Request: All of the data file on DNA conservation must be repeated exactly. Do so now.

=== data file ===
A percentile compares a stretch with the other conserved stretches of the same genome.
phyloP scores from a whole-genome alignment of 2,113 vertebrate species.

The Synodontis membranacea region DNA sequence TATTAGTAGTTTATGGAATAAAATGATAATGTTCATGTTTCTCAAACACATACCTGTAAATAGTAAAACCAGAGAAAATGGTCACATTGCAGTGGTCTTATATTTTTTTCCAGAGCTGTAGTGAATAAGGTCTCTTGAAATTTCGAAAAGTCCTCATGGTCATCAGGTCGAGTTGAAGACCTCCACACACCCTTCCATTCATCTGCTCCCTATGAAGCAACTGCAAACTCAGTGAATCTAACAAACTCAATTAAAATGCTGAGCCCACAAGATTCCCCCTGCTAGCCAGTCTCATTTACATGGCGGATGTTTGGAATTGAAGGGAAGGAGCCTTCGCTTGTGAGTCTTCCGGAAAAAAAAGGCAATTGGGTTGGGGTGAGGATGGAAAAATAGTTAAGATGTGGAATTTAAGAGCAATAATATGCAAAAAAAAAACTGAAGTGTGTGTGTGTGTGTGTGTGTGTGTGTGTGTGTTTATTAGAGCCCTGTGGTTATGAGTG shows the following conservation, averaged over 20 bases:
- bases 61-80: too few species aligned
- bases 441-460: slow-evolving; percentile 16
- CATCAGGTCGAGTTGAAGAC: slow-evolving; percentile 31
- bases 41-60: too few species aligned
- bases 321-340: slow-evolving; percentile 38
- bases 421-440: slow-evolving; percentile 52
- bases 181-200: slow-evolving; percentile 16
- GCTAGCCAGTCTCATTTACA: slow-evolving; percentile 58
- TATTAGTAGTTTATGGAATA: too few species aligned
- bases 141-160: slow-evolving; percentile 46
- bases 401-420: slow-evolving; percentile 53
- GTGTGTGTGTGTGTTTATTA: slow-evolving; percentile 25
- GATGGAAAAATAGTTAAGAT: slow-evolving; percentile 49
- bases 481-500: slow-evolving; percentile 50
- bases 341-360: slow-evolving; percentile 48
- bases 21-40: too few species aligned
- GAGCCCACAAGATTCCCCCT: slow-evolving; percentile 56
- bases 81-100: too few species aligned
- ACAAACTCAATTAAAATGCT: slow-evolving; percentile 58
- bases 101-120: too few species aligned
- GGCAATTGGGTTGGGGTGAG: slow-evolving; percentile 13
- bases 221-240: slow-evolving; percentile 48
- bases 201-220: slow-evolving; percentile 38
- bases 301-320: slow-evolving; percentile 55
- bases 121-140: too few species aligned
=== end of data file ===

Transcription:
A percentile compares a stretch with the other conserved stretches of the same genome.
phyloP scores from a whole-genome alignment of 2,113 vertebrate species.

The Synodontis membranacea region DNA sequence TATTAGTAGTTTATGGAATAAAATGATAATGTTCATGTTTCTCAAACACATACCTGTAAATAGTAAAACCAGAGAAAATGGTCACATTGCAGTGGTCTTATATTTTTTTCCAGAGCTGTAGTGAATAAGGTCTCTTGAAATTTCGAAAAGTCCTCATGGTCATCAGGTCGAGTTGAAGACCTCCACACACCCTTCCATTCATCTGCTCCCTATGAAGCAACTGCAAACTCAGTGAATCTAACAAACTCAATTAAAATGCTGAGCCCACAAGATTCCCCCTGCTAGCCAGTCTCATTTACATGGCGGATGTTTGGAATTGAAGGGAAGGAGCCTTCGCTTGTGAGTCTTCCGGAAAAAAAAGGCAATTGGGTTGGGGTGAGGATGGAAAAATAGTTAAGATGTGGAATTTAAGAGCAATAATATGCAAAAAAAAAACTGAAGTGTGTGTGTGTGTGTGTGTGTGTGTGTGTGTGTTTATTAGAGCCCTGTGGTTATGAGTG shows the following conservation, averaged over 20 bases:
- bases 61-80: too few species aligned
- bases 441-460: slow-evolving; percentile 16
- CATCAGGTCGAGTTGAAGAC: slow-evolving; percentile 31
- bases 41-60: too few species aligned
- bases 321-340: slow-evolving; percentile 38
- bases 421-440: slow-evolving; percentile 52
- bases 181-200: slow-evolving; percentile 16
- GCTAGCCAGTCTCATTTACA: slow-evolving; percentile 58
- TATTAGTAGTTTATGGAATA: too few species aligned
- bases 141-160: slow-evolving; percentile 46
- bases 401-420: slow-evolving; percentile 53
- GTGTGTGTGTGTGTTTATTA: slow-evolving; percentile 25
- GATGGAAAAATAGTTAAGAT: slow-evolving; percentile 49
- bases 481-500: slow-evolving; percentile 50
- bases 341-360: slow-evolving; percentile 48
- bases 21-40: too few species aligned
- GAGCCCACAAGATTCCCCCT: slow-evolving; percentile 56
- bases 81-100: too few species aligned
- ACAAACTCAATTAAAATGCT: slow-evolving; percentile 58
- bases 101-120: too few species aligned
- GGCAATTGGGTTGGGGTGAG: slow-evolving; percentile 13
- bases 221-240: slow-evolving; percentile 48
- bases 201-220: slow-evolving; percentile 38
- bases 301-320: slow-evolving; percentile 55
- bases 121-140: too few species aligned